Nitric oxide-induced mobilization of intracellular calcium via the cyclic ADP-ribose signaling pathway
Willmott N., Sethi JK., Walseth TP., Lee HC., White AM., Galione A.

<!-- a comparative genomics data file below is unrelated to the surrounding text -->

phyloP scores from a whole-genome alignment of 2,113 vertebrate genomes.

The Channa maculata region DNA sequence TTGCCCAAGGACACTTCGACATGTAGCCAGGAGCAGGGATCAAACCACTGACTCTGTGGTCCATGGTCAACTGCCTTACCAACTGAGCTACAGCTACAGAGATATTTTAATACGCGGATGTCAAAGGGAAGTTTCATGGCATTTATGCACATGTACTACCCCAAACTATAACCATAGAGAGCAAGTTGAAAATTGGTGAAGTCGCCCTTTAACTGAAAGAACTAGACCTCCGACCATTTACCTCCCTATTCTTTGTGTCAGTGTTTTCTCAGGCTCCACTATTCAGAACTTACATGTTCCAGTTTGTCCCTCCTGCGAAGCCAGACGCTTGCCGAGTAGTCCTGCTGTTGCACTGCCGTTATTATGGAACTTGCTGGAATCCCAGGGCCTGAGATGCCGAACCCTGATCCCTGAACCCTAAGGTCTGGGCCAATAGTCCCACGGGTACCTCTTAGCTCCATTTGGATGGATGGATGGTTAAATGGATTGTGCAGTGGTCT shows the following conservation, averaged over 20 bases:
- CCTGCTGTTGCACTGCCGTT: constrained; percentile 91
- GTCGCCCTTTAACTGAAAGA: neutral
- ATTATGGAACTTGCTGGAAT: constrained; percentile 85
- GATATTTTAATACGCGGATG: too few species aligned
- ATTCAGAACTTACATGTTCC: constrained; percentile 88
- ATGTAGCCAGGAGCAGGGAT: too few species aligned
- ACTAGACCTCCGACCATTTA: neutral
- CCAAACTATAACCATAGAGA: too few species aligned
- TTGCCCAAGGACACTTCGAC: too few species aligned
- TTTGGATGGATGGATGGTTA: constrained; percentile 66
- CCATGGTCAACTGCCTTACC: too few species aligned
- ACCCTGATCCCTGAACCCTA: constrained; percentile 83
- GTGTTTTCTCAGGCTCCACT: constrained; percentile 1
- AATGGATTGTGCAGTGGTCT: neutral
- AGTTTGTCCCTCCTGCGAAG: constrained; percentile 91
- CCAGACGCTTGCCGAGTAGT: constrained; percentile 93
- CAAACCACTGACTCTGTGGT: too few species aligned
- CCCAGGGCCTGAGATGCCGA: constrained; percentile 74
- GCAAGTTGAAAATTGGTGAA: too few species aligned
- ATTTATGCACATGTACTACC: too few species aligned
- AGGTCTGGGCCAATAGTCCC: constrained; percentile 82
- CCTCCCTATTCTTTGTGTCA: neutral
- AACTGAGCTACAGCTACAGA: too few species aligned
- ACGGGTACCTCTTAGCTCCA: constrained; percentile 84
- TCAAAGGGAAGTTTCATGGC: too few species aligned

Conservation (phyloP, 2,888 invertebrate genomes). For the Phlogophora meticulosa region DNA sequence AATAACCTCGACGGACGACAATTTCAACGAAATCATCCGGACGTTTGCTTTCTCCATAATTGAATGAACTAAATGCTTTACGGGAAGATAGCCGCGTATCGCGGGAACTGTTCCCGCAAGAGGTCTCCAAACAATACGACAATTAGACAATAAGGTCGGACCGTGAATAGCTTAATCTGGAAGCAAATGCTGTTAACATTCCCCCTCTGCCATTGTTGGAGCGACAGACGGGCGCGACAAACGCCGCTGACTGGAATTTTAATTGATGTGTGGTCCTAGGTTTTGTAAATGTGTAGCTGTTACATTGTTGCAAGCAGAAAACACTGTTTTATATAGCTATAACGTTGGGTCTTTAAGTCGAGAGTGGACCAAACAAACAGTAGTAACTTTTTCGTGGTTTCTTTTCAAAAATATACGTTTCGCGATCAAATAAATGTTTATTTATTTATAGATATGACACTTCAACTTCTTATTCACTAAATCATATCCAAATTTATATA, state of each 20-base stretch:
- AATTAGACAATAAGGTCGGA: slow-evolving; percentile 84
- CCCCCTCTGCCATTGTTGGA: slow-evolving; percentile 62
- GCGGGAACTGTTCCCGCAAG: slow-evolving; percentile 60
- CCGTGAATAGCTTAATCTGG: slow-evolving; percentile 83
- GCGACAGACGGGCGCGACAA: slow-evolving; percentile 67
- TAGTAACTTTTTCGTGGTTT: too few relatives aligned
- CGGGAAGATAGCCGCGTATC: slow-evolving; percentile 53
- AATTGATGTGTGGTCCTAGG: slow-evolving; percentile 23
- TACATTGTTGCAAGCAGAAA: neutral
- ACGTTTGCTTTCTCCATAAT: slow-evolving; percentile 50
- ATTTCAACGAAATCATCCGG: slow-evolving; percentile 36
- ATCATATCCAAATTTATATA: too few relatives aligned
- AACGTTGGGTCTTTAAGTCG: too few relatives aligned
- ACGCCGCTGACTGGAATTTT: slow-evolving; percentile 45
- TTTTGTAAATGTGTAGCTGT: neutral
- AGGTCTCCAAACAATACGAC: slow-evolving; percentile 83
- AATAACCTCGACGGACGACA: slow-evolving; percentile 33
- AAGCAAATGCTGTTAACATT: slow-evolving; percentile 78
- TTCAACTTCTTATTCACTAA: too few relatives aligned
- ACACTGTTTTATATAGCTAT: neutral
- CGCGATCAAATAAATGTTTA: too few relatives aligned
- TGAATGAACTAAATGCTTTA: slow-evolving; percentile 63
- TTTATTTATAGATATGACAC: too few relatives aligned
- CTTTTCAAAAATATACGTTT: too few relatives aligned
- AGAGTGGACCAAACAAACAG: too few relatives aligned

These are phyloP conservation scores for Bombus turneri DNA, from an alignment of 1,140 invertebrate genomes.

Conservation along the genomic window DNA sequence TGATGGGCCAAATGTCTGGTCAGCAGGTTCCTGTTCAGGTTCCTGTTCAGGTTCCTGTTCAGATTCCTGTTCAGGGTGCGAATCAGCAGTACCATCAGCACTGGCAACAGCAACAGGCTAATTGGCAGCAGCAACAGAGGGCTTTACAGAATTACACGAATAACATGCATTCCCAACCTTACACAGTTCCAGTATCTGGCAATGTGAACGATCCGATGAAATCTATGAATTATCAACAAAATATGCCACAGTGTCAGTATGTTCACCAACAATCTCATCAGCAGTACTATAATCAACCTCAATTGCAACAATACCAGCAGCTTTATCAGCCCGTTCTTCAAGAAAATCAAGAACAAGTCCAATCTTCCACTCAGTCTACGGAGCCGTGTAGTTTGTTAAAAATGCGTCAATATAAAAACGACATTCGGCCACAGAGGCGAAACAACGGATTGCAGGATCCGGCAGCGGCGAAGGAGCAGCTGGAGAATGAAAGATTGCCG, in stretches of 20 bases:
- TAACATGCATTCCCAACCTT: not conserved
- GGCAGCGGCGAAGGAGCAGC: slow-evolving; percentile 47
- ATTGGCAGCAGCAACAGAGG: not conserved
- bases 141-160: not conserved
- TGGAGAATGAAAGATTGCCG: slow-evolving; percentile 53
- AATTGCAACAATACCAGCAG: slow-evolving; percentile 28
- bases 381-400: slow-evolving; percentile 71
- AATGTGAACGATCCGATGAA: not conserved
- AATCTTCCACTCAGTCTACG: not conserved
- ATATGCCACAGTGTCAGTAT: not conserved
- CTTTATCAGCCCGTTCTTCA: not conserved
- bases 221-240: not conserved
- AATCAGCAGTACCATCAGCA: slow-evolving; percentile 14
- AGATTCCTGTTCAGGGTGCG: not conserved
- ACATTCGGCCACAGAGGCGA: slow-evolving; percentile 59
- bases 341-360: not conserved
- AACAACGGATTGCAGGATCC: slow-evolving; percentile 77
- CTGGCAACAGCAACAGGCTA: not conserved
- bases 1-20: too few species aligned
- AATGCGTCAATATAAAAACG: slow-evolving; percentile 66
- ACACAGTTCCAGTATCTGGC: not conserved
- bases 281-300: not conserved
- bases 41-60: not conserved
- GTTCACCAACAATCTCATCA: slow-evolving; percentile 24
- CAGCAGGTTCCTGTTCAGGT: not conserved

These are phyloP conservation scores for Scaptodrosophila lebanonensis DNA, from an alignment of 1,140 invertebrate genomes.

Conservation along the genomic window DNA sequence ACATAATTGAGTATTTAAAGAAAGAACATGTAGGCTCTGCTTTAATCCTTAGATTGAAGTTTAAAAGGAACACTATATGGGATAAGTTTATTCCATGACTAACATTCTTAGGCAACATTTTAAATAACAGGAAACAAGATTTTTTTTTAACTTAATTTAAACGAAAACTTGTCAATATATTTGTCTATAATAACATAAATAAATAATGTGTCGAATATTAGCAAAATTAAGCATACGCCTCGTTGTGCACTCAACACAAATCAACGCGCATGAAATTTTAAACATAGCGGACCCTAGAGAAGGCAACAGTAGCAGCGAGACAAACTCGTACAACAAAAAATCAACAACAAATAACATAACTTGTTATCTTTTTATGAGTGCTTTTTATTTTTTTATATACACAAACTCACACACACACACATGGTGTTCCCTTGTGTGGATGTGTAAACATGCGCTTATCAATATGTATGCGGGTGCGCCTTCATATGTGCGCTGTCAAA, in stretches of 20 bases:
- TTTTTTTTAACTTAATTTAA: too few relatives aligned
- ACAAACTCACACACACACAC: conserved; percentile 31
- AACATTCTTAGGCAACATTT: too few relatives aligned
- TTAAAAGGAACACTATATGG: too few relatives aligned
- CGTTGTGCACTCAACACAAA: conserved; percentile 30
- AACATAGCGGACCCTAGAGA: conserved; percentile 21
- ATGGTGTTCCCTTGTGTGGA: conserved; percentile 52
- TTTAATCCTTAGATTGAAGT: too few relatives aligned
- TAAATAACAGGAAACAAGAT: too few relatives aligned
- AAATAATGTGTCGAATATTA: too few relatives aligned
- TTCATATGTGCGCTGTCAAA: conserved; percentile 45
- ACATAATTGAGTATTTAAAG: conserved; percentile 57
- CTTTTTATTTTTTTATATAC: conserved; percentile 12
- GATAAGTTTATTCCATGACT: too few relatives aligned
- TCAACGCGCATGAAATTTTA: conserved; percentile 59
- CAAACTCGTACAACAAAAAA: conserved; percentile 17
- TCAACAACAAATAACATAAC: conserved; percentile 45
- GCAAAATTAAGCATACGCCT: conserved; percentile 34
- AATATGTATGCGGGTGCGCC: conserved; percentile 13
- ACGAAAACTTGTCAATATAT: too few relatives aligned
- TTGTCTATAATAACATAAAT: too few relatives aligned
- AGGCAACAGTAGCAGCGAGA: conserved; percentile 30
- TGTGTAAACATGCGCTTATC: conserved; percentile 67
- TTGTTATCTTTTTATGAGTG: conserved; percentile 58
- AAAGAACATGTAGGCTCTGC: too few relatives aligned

Cyclic adenosine diphosphate ribose (cADPR) is a potent endogenous calcium-mobilizing agent synthesized from β-NAD+ by ADP-ribosyl cyclases in sea urchin eggs and in several mammalian cells (Galione, A., and White, A. (1994) Trends Cell Biol. 4, 431-436). Pharmacological studies suggest that cADPR is an endogenous modulator of Ca2+-induced Ca2+ release mediated by ryanodine-sensitive Ca2+ release channels. An unresolved question is whether cADPR can act as a Ca2+-mobilizing intracellular messenger. We show that exogenous application of nitric oxide (NO) mobilizes Ca2+ from intracellular stores in intact sea urchin eggs and that it releases Ca2+ and elevates cADPR levels in egg homogenates. 8-Amino-cADPR, a selective competitive antagonist of cADPR-mediated Ca2+ release, and nicotinamide, an inhibitor of ADP-ribosyl cyclase, inhibit the Ca2+-mobilizing actions of NO, while, heparin, a competitive antagonist of the inositol 1,4,5- trisphosphate receptor, did not affect NO-induced Ca2+ release. Since the Ca2+-mobilizing effects of NO can be mimicked by cGMP, are inhibited by the cGMP-dependent-protein kinase inhibitor, R(p)-8-pCPT-cGMPS, and in egg homogenates show a requirement for the guanylyl cyclase substrate, GTP, we suggest a novel action of NO in mobilizing intracellular calcium from microsomal stores via a signaling pathway involving cGMP and cADPR. These results suggest that cADPR has the capacity to act as a Ca2+-mobilizing intracellular messenger.